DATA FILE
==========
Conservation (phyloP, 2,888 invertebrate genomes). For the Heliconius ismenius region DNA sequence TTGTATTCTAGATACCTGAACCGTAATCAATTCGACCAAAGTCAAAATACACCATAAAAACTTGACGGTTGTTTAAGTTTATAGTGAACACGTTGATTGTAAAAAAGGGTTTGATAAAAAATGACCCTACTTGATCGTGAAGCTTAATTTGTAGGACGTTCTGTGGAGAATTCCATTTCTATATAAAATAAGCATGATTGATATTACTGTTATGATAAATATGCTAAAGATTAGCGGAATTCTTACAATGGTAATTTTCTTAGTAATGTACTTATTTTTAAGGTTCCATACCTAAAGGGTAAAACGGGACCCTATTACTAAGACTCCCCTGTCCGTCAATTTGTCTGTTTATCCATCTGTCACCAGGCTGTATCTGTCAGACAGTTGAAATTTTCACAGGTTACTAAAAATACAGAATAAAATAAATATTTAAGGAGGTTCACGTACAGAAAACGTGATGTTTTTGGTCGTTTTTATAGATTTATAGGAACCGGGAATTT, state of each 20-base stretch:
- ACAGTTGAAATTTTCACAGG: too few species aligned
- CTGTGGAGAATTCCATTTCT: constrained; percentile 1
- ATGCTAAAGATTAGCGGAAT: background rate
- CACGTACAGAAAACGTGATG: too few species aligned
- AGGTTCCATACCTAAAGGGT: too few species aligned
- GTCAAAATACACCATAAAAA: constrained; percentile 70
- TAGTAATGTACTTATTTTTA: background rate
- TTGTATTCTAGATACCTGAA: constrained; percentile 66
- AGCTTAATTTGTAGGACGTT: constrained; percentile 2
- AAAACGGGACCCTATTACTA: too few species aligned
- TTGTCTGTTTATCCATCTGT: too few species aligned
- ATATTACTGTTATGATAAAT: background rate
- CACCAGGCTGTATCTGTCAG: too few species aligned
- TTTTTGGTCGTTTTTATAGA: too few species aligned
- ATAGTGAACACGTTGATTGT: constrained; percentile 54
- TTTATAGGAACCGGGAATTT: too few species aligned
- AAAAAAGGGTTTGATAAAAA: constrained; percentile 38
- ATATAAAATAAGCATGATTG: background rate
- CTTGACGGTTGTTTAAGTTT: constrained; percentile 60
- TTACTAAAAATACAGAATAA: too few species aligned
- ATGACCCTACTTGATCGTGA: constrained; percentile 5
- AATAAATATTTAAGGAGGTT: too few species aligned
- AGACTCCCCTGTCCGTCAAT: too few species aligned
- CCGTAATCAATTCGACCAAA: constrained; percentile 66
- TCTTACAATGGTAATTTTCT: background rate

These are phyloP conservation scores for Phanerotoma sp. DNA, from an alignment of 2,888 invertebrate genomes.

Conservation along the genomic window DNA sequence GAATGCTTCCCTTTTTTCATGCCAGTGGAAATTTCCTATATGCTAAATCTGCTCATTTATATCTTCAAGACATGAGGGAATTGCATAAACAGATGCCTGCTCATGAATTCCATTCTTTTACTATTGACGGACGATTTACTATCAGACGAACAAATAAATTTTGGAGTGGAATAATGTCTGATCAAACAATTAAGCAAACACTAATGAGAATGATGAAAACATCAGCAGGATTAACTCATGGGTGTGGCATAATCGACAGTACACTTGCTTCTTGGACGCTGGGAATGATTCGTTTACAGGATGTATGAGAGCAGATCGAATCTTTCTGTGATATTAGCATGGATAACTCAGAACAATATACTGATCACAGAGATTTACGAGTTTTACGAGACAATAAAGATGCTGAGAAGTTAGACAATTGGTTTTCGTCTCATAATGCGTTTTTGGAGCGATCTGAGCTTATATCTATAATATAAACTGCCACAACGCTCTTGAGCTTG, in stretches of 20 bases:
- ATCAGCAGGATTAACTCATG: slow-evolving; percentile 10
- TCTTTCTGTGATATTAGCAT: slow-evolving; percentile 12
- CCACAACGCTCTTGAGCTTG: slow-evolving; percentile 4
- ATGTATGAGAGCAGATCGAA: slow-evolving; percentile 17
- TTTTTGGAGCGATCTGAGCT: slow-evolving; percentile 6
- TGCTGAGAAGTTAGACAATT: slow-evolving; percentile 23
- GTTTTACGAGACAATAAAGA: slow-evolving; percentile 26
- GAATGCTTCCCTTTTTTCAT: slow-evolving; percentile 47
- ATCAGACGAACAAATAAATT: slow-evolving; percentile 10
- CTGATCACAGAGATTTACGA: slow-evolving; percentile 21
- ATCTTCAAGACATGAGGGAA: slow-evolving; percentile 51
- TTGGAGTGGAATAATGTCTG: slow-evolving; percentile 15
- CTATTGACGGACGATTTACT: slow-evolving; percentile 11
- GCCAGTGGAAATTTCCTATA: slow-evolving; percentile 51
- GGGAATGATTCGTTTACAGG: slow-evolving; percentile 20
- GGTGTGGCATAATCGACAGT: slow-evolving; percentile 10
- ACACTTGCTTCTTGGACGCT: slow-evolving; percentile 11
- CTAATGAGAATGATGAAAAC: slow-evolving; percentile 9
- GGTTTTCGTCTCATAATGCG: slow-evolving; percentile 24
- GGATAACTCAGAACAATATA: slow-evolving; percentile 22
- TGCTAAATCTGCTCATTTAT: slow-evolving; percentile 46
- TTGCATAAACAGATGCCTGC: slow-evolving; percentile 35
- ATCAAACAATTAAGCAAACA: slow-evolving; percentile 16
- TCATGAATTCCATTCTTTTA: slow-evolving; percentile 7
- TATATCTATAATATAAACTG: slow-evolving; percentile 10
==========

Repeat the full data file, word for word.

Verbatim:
Conservation (phyloP, 2,888 invertebrate genomes). For the Heliconius ismenius region DNA sequence TTGTATTCTAGATACCTGAACCGTAATCAATTCGACCAAAGTCAAAATACACCATAAAAACTTGACGGTTGTTTAAGTTTATAGTGAACACGTTGATTGTAAAAAAGGGTTTGATAAAAAATGACCCTACTTGATCGTGAAGCTTAATTTGTAGGACGTTCTGTGGAGAATTCCATTTCTATATAAAATAAGCATGATTGATATTACTGTTATGATAAATATGCTAAAGATTAGCGGAATTCTTACAATGGTAATTTTCTTAGTAATGTACTTATTTTTAAGGTTCCATACCTAAAGGGTAAAACGGGACCCTATTACTAAGACTCCCCTGTCCGTCAATTTGTCTGTTTATCCATCTGTCACCAGGCTGTATCTGTCAGACAGTTGAAATTTTCACAGGTTACTAAAAATACAGAATAAAATAAATATTTAAGGAGGTTCACGTACAGAAAACGTGATGTTTTTGGTCGTTTTTATAGATTTATAGGAACCGGGAATTT, state of each 20-base stretch:
- ACAGTTGAAATTTTCACAGG: too few species aligned
- CTGTGGAGAATTCCATTTCT: constrained; percentile 1
- ATGCTAAAGATTAGCGGAAT: background rate
- CACGTACAGAAAACGTGATG: too few species aligned
- AGGTTCCATACCTAAAGGGT: too few species aligned
- GTCAAAATACACCATAAAAA: constrained; percentile 70
- TAGTAATGTACTTATTTTTA: background rate
- TTGTATTCTAGATACCTGAA: constrained; percentile 66
- AGCTTAATTTGTAGGACGTT: constrained; percentile 2
- AAAACGGGACCCTATTACTA: too few species aligned
- TTGTCTGTTTATCCATCTGT: too few species aligned
- ATATTACTGTTATGATAAAT: background rate
- CACCAGGCTGTATCTGTCAG: too few species aligned
- TTTTTGGTCGTTTTTATAGA: too few species aligned
- ATAGTGAACACGTTGATTGT: constrained; percentile 54
- TTTATAGGAACCGGGAATTT: too few species aligned
- AAAAAAGGGTTTGATAAAAA: constrained; percentile 38
- ATATAAAATAAGCATGATTG: background rate
- CTTGACGGTTGTTTAAGTTT: constrained; percentile 60
- TTACTAAAAATACAGAATAA: too few species aligned
- ATGACCCTACTTGATCGTGA: constrained; percentile 5
- AATAAATATTTAAGGAGGTT: too few species aligned
- AGACTCCCCTGTCCGTCAAT: too few species aligned
- CCGTAATCAATTCGACCAAA: constrained; percentile 66
- TCTTACAATGGTAATTTTCT: background rate

These are phyloP conservation scores for Phanerotoma sp. DNA, from an alignment of 2,888 invertebrate genomes.

Conservation along the genomic window DNA sequence GAATGCTTCCCTTTTTTCATGCCAGTGGAAATTTCCTATATGCTAAATCTGCTCATTTATATCTTCAAGACATGAGGGAATTGCATAAACAGATGCCTGCTCATGAATTCCATTCTTTTACTATTGACGGACGATTTACTATCAGACGAACAAATAAATTTTGGAGTGGAATAATGTCTGATCAAACAATTAAGCAAACACTAATGAGAATGATGAAAACATCAGCAGGATTAACTCATGGGTGTGGCATAATCGACAGTACACTTGCTTCTTGGACGCTGGGAATGATTCGTTTACAGGATGTATGAGAGCAGATCGAATCTTTCTGTGATATTAGCATGGATAACTCAGAACAATATACTGATCACAGAGATTTACGAGTTTTACGAGACAATAAAGATGCTGAGAAGTTAGACAATTGGTTTTCGTCTCATAATGCGTTTTTGGAGCGATCTGAGCTTATATCTATAATATAAACTGCCACAACGCTCTTGAGCTTG, in stretches of 20 bases:
- ATCAGCAGGATTAACTCATG: slow-evolving; percentile 10
- TCTTTCTGTGATATTAGCAT: slow-evolving; percentile 12
- CCACAACGCTCTTGAGCTTG: slow-evolving; percentile 4
- ATGTATGAGAGCAGATCGAA: slow-evolving; percentile 17
- TTTTTGGAGCGATCTGAGCT: slow-evolving; percentile 6
- TGCTGAGAAGTTAGACAATT: slow-evolving; percentile 23
- GTTTTACGAGACAATAAAGA: slow-evolving; percentile 26
- GAATGCTTCCCTTTTTTCAT: slow-evolving; percentile 47
- ATCAGACGAACAAATAAATT: slow-evolving; percentile 10
- CTGATCACAGAGATTTACGA: slow-evolving; percentile 21
- ATCTTCAAGACATGAGGGAA: slow-evolving; percentile 51
- TTGGAGTGGAATAATGTCTG: slow-evolving; percentile 15
- CTATTGACGGACGATTTACT: slow-evolving; percentile 11
- GCCAGTGGAAATTTCCTATA: slow-evolving; percentile 51
- GGGAATGATTCGTTTACAGG: slow-evolving; percentile 20
- GGTGTGGCATAATCGACAGT: slow-evolving; percentile 10
- ACACTTGCTTCTTGGACGCT: slow-evolving; percentile 11
- CTAATGAGAATGATGAAAAC: slow-evolving; percentile 9
- GGTTTTCGTCTCATAATGCG: slow-evolving; percentile 24
- GGATAACTCAGAACAATATA: slow-evolving; percentile 22
- TGCTAAATCTGCTCATTTAT: slow-evolving; percentile 46
- TTGCATAAACAGATGCCTGC: slow-evolving; percentile 35
- ATCAAACAATTAAGCAAACA: slow-evolving; percentile 16
- TCATGAATTCCATTCTTTTA: slow-evolving; percentile 7
- TATATCTATAATATAAACTG: slow-evolving; percentile 10